After years of isolation, Libya is showing signs of opening up - both internally and towards the international community.
Gaddafi needs convincing of the need for reform
The year the country is hosting both the first pan-African oil conference and the UN Human Rights commission - indicators of increased international involvement in both the economic and political spheres.
But internally, the signs of more openness are much more obvious in Libya's economy - there is still, for example a large amount of internal censorship.
"The economy is changing in Libya - this is why I'm here [in this post]," Libya's Minister for Economics, Shukri Muhammad Ghanim, told BBC World Service's Assignment programme.
"We are trying to work as much as we can to enable the private sector to take its part in the economy."
But then with unemployment at 30% in Libya, some reform would seem to be essential anyway - not least because some international sanctions, predominantly from the US, still remain in place.
The lifting of these sanctions - which, some hope, would come as a result of the reforms - would undoubtedly be a boost.
In the late 1970s, a socialist-style economy was strongly imposed - seen as the right way of applying Colonel Muammer al Gaddafi's Third Universal Theory.
Families could have only one house, savings were limited, and the state took over all production and commerce, while the only jobs to be had were with the government.
Although staples such as rice - as well as TVs and radios - were and still are subsidised, Libya relied on its oil reserves to keep its economy afloat.
Libya in the international community
Isolated in 1988 following Lockerbie bombing
Changing political orientation towards Africa
Twice tried to pull out of Arab League
UN sanctions suspended after co-operation with Lockerbie trial
US sanctions still in place
Elected chairman of the UN Human Rights Commission in January 2003
"A good part of the oil money has been spent on the daily budget - which is kind of money thrown in the sea," Mr Ghanim said.
"You just give a salary, end up importing goods, and that's it.
"Still, there was some part of it invested in capital projects - unfortunately, some of these projects were not studied very well, and you could call them white elephants."
He conceded that a part of adopting this new approach was to convince Libya's leader Colonel Gaddafi that it was the right way.
"We have to convince everyone that what we are doing is good for the country - and the leader, of course," he said.
They are willing to sign up to any international agreement we would like for them to sign up to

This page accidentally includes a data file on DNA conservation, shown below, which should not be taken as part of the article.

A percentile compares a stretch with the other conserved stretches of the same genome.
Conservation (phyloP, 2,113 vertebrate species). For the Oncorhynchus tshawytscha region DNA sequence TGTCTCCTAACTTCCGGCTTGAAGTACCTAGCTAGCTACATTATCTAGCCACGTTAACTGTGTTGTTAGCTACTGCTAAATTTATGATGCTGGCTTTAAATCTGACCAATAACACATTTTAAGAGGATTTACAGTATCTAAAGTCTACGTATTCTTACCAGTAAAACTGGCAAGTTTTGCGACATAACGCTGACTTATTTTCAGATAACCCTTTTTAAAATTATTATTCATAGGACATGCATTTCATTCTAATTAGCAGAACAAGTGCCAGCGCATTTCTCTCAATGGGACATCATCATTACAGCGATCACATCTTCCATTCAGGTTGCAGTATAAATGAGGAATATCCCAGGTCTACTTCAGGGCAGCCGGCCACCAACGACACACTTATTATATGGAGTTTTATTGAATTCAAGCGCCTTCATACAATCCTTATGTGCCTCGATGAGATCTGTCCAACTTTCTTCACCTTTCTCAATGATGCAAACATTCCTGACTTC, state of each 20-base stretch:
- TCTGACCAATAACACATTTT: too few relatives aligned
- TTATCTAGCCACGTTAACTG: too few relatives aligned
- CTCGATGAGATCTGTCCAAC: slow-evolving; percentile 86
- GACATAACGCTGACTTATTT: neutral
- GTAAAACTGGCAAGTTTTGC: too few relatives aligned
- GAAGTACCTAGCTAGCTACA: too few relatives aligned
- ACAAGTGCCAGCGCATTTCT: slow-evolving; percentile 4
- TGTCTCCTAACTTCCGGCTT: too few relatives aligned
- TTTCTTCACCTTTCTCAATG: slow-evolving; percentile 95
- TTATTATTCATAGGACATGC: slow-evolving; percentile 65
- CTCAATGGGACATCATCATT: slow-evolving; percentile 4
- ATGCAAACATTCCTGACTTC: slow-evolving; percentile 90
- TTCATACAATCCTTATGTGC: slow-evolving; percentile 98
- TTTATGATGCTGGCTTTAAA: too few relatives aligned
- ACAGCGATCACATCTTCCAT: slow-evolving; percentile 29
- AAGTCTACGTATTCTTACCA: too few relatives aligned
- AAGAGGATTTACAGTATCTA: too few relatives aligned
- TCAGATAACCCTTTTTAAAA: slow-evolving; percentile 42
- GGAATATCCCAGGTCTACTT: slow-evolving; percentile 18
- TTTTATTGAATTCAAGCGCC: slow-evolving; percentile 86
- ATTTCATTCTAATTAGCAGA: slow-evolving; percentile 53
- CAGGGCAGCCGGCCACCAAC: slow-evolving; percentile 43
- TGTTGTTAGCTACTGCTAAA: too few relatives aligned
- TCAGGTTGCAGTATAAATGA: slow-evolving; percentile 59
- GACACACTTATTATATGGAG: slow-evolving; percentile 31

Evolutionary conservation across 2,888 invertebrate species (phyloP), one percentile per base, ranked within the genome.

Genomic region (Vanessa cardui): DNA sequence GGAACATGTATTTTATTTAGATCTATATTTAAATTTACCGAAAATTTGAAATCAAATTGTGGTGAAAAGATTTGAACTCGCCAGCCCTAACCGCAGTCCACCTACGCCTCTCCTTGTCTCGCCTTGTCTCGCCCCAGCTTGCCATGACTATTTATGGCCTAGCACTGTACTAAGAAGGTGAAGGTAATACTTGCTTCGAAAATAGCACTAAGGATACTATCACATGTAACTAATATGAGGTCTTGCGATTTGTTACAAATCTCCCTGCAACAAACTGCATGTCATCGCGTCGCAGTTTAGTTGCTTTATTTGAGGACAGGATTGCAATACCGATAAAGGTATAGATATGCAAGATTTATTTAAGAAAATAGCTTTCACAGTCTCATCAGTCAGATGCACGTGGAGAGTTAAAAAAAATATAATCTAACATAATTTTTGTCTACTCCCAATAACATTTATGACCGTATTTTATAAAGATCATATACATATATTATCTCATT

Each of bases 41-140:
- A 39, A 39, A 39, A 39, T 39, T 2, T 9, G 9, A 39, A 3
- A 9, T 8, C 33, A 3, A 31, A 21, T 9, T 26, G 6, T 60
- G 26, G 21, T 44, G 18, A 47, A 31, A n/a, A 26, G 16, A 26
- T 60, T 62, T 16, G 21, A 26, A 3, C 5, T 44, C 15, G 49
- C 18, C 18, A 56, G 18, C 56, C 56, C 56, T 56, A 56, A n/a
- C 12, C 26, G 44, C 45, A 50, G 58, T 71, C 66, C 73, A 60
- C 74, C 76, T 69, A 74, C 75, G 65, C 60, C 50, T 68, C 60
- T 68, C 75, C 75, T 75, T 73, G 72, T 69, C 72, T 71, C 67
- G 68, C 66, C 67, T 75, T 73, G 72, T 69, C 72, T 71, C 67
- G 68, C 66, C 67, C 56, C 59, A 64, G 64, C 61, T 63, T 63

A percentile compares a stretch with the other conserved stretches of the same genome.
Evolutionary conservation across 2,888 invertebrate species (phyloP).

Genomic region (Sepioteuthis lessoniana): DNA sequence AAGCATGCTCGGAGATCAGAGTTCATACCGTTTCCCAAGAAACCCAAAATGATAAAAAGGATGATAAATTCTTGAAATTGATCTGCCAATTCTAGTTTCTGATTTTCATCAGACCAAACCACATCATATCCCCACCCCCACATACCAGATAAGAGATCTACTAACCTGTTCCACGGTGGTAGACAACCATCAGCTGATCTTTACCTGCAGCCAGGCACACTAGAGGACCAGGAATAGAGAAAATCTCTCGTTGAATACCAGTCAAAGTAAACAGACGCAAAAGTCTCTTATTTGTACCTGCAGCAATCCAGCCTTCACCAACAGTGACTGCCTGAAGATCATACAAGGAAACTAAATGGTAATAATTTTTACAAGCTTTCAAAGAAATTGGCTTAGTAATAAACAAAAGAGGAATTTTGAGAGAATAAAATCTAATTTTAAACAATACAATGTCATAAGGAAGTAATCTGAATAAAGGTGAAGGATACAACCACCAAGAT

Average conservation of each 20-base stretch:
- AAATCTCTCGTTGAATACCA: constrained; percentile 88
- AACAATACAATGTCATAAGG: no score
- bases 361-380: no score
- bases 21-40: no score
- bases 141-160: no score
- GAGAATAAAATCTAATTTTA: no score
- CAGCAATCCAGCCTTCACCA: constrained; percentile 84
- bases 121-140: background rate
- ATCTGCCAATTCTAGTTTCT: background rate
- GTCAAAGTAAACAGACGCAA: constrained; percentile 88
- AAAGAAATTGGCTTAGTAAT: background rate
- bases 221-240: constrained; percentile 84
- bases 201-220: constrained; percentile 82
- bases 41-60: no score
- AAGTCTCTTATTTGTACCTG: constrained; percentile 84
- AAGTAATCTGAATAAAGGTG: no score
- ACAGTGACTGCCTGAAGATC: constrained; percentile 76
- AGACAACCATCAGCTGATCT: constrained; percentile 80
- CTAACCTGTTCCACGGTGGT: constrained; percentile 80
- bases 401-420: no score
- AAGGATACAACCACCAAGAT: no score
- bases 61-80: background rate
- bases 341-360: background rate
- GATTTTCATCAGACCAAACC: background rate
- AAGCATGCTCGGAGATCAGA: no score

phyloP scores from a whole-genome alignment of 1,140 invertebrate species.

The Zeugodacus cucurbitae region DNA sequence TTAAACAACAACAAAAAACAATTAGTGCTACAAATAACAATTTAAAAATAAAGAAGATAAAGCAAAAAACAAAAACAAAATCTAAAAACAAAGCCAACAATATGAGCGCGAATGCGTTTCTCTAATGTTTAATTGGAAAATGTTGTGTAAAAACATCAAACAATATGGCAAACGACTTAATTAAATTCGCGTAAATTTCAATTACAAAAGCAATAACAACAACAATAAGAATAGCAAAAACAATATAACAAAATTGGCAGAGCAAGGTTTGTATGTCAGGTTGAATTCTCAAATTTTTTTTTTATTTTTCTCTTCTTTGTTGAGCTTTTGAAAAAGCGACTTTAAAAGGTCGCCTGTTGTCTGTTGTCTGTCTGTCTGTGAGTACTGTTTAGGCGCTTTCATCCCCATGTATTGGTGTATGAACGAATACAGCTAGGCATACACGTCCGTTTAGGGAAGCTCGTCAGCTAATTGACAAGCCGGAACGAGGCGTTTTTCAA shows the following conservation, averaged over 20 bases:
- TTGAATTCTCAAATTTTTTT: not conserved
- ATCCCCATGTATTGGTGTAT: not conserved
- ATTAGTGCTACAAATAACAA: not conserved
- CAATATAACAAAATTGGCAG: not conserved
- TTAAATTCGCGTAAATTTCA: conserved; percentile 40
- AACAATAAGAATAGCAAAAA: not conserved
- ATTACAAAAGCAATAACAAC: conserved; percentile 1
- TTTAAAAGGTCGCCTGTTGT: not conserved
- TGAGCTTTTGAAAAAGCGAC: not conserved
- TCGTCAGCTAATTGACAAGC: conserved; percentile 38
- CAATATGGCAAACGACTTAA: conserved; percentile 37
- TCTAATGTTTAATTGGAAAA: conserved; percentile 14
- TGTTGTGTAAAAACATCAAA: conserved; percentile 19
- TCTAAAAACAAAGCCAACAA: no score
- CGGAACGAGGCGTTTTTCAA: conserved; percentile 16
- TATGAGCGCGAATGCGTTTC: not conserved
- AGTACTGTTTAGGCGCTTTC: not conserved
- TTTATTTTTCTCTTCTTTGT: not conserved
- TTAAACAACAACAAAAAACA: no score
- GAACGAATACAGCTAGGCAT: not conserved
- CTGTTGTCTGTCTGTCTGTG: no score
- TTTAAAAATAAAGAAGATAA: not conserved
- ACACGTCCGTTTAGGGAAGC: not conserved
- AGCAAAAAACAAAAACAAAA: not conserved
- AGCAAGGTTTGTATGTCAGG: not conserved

British ambassador to Libya Anthony Laden
"We consulted him, we talked to him - this is what we believe is good for the country."
Some evidence of this new approach is apparent in Tripoli's main shopping streets, which now have a number of private shops.
"The whole world is changing. We cannot think alone," Mr Ghanim added.
Some of this opening up of the economic world has, in turn, had an affect on the politics of the country.
For example, engagement of British business interests has brought a renewing of relations between the two countries.
Diplomatic relations were severed in 1984 following the shooting of a British policewoman outside the Libyan People's Bureau in London, and were further damaged by the 1988 Lockerbie bombing.
Gaddafi's son owns shares in Italian football club Juventus
It was following that terrorist outrage that the international community as a whole isolated Libya, and the UN imposed sanctions on the country.
But Britain now has an ambassador to Libya, Anthony Layden - who told Assignment that Libya had now completely abandoned terrorism.
"Libya is definitely on the right side in the war against terror," Layden said.
"The Libyans tell me that they regard themselves as a legitimate target for Osama bin Laden and his organisation."
Indeed, Libya issued an arrest warrant for bin Laden in 1998, three years before the terrorist attacks on 11 September 2001.
Is Gaddafi listening?
But some sanctions - particularly from the US - remain in place in Libya.
Indeed, in April 2003 some of America's best-known corporatons were fined around $1.1m for trading with Libya, amongst other sanctioned countries.
However, Mr Layden contended that Libya was determined to become a full member of the international community once more.
"Their position is that they are willing to sign up to any international agreement we would like for them to sign up to," he said.
And he argued that Gaddafi would equally be prepared to move back into international politics.
"He's the sort of man that you can engage," Mr Layden said.
"He's very mindful of what people think and what their views are."
Libya's political system works in by proposals being put before the General People's Congress - most of these from Gaddafi, not technically the head of state but the "leader of the revolution."
The Lockerbie bombing isolated Libya
But Mr Layden said that Gaddafi acted on what Libya's people wanted.
"There is not freedom of expression in the way we would understand it," he admitted, but added that "there is more than immediately meets the eye."
There are, for example, no restrictions on access to anti-Gaddafi websites in internet cafes.
However, a stong amount of censorship of more conventional media - television, radio and newspapers - still exists.
The state owns and controls these media and the authorities do not permit the publication of opinions contrary to government policy.
Some international publications are available in the country, but they are routinely checked and edited by the government.